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Re: First road-legal flying car

Postby Falling » Tue Apr 10, 2012 2:59 am UTC

PCal wrote:So looking at its wingspan about 28 ft and US highway standards that's around 3 lanes of traffic needed for take off and landing.


It folds, bro.


Just a general correction... this is _not_ a flying car.

This is a street legal plane.

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Re: First road-legal flying car

Postby PhoenixEnigma » Tue Apr 10, 2012 3:32 am UTC

Just as a point of comparison, a new Cessna Skycatcher lists at $150k and is broadly comparable to this, so there's about an $80 000 markup to live in the future. That's not too bad in my opinion, between the functionality and cool factor, and might even pay for itself in the long run once you factor in things like (not) paying for hangar space.
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Re: First road-legal flying car

Postby sourmìlk » Tue Apr 10, 2012 4:37 am UTC

Iulus Cofield wrote:You hand me $100,000 and I will Arrange for you to be flown anywhere. Unmarked, nonsecutve bills up front, no refunds.

This deal seems suspicious.
Terry Pratchett wrote:The trouble with having an open mind, of course, is that people will insist on coming along and trying to put things in it.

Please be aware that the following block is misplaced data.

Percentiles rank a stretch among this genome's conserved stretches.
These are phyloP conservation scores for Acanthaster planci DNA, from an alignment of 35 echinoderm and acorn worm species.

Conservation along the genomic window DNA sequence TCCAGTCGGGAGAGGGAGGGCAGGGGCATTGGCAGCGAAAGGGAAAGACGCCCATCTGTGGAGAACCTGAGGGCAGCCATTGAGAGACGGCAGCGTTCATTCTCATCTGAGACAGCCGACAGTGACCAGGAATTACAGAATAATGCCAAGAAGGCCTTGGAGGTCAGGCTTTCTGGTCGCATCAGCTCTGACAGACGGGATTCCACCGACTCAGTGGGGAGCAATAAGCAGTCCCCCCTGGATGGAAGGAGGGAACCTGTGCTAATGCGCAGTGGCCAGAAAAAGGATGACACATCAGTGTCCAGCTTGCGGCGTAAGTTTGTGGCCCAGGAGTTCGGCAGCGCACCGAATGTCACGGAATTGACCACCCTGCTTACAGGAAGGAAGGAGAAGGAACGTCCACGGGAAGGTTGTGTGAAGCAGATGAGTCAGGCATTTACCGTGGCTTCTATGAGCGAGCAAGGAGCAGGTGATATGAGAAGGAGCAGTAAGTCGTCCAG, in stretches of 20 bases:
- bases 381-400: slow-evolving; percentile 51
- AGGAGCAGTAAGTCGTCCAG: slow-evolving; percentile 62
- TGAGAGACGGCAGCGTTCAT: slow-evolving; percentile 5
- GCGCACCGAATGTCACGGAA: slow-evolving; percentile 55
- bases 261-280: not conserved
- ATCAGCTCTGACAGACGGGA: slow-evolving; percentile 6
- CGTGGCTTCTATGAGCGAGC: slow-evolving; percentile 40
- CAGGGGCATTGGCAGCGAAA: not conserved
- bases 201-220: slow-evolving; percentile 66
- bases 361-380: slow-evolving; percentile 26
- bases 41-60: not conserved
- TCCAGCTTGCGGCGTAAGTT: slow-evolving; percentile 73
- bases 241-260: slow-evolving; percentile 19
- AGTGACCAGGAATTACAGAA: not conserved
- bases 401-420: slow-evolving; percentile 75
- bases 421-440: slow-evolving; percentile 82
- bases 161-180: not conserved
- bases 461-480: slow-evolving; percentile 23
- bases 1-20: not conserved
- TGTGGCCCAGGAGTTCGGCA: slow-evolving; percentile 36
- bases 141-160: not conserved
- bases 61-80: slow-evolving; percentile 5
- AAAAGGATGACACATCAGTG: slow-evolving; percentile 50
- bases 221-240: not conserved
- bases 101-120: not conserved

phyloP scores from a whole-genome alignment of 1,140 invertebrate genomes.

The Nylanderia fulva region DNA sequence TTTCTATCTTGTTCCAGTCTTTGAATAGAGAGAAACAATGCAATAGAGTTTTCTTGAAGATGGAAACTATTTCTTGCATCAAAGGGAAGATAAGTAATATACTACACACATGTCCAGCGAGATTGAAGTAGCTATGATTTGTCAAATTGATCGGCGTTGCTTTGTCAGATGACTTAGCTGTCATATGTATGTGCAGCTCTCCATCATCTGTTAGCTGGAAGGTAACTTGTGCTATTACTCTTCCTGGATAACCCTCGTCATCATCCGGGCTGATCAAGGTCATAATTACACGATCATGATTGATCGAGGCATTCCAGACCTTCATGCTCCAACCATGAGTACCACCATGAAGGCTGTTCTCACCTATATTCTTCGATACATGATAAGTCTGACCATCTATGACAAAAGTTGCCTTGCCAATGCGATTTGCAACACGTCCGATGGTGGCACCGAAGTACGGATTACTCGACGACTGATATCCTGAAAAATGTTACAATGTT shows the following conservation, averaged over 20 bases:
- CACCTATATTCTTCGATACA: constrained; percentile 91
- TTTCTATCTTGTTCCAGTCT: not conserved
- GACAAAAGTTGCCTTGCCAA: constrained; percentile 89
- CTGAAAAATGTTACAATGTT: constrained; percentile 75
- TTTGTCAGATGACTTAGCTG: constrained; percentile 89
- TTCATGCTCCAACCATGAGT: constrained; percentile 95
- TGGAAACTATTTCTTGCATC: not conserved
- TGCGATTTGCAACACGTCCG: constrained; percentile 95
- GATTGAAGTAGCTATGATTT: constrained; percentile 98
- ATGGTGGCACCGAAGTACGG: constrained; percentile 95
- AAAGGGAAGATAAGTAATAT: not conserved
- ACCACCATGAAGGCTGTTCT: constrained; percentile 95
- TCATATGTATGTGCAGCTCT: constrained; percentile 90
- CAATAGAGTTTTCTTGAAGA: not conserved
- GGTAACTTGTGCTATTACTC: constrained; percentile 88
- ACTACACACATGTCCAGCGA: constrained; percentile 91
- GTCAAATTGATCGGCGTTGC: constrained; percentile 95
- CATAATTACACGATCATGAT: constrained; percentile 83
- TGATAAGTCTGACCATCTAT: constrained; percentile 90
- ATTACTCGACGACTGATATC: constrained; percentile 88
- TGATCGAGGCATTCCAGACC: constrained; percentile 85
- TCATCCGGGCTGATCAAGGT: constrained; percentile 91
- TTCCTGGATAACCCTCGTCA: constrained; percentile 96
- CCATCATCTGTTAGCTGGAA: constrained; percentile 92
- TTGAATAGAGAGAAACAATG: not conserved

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Re: First road-legal flying car

Postby Meem1029 » Tue Apr 10, 2012 4:46 am UTC

sourmìlk wrote:
Iulus Cofield wrote:You hand me $100,000 and I will Arrange for you to be flown anywhere. Unmarked, nonsecutve bills up front, no refunds.

This deal seems suspicious.


Agreed. Do you guarantee that we will arrive at the destination alive and in good health?
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Re: First road-legal flying car

Postby sourmìlk » Tue Apr 10, 2012 4:54 am UTC

And that I will be flown _from_ wherever I want?
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Re: First road-legal flying car

Postby Proginoskes » Tue Apr 10, 2012 6:44 am UTC

sourmìlk wrote:
Iulus Cofield wrote:
PCal wrote:or we could be reasonable and use airports....


We're talking about $280k flying cars. What part of that is supposed to be reasonable?

The part where you get to fly to places, and that that is worth any money.


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Re: First road-legal flying car

Postby Lucrece » Tue Apr 10, 2012 7:18 am UTC

Damn, this shit is uuugly.
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Re: First road-legal flying car

Postby Technical Ben » Tue Apr 10, 2012 8:52 am UTC

I much prefer this. If it was posted a day earlier, I'd say fake!

http://youtu.be/kTRSzjuKD3Y

But they are apparently actually developing this. I have no idea if the video is a "mock up" or real. But the history of the company actually shows they take trikes and gyrocopters to fares!

PS, it could be done with 3 vehicles. 1 trike, one motorized to unfold and one as a plain gyrocopter. The thing I'm not sure of, is if they did manage to squeeze everything into one package. :P
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Re: First road-legal flying car